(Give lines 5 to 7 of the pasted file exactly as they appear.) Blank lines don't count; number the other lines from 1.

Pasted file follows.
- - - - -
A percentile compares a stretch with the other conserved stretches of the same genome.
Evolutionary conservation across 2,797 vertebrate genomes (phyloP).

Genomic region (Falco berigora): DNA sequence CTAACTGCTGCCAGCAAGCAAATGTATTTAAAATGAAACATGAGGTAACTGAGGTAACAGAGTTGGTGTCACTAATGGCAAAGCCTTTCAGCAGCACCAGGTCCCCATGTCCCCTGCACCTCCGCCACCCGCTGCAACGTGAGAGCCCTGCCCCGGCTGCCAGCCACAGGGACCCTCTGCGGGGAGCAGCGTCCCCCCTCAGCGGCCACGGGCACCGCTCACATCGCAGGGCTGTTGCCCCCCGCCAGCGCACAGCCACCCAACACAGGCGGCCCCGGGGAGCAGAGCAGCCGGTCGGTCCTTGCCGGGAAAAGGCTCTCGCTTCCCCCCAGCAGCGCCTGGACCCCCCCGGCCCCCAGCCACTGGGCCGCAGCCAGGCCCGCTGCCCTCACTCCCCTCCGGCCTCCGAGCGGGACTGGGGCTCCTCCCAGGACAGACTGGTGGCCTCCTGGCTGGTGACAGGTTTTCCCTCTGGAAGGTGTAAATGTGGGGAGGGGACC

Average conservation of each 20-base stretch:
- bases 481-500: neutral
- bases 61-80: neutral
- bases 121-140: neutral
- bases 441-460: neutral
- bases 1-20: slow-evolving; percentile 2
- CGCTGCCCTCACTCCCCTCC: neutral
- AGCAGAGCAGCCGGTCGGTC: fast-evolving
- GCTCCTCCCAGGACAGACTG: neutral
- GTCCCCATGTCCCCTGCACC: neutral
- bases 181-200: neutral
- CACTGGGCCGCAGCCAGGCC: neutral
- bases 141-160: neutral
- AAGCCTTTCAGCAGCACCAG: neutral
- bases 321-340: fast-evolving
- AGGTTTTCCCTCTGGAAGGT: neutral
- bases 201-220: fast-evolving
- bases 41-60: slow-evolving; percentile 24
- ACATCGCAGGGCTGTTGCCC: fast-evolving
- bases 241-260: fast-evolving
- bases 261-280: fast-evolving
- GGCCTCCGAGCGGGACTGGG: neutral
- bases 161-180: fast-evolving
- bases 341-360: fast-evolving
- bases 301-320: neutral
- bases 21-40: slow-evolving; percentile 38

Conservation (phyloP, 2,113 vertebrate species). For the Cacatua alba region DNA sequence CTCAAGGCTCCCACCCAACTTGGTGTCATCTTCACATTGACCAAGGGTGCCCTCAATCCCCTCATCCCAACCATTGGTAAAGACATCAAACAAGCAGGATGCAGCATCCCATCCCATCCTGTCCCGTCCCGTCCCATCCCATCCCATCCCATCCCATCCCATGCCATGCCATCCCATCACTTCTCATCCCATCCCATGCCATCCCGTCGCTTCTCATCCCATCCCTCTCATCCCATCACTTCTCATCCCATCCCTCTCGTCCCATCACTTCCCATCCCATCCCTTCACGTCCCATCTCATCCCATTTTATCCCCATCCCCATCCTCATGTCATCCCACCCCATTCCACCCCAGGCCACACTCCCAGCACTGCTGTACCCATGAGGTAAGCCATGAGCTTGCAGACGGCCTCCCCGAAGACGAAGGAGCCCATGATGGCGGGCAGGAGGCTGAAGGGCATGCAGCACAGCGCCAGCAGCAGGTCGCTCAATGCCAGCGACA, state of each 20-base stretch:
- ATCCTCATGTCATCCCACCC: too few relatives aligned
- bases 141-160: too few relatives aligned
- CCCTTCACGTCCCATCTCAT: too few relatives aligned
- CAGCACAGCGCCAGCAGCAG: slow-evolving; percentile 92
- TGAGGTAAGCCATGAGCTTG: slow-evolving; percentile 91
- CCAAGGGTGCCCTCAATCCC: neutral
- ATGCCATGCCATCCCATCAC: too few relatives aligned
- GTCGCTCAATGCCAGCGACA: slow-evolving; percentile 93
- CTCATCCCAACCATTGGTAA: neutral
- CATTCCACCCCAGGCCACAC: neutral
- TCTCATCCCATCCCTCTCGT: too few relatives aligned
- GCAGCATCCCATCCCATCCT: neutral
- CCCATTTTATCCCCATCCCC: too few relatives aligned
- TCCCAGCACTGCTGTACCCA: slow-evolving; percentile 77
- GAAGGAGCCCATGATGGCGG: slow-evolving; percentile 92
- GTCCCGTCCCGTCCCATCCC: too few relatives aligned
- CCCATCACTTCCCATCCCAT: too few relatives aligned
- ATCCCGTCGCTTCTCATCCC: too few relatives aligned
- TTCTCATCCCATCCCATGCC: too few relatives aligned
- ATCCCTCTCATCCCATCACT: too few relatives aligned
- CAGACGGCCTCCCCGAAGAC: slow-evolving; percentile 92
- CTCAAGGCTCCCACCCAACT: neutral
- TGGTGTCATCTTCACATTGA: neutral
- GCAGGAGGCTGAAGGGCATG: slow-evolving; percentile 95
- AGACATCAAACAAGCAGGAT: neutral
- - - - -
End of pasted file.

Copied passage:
- bases 481-500: neutral
- bases 61-80: neutral
- bases 121-140: neutral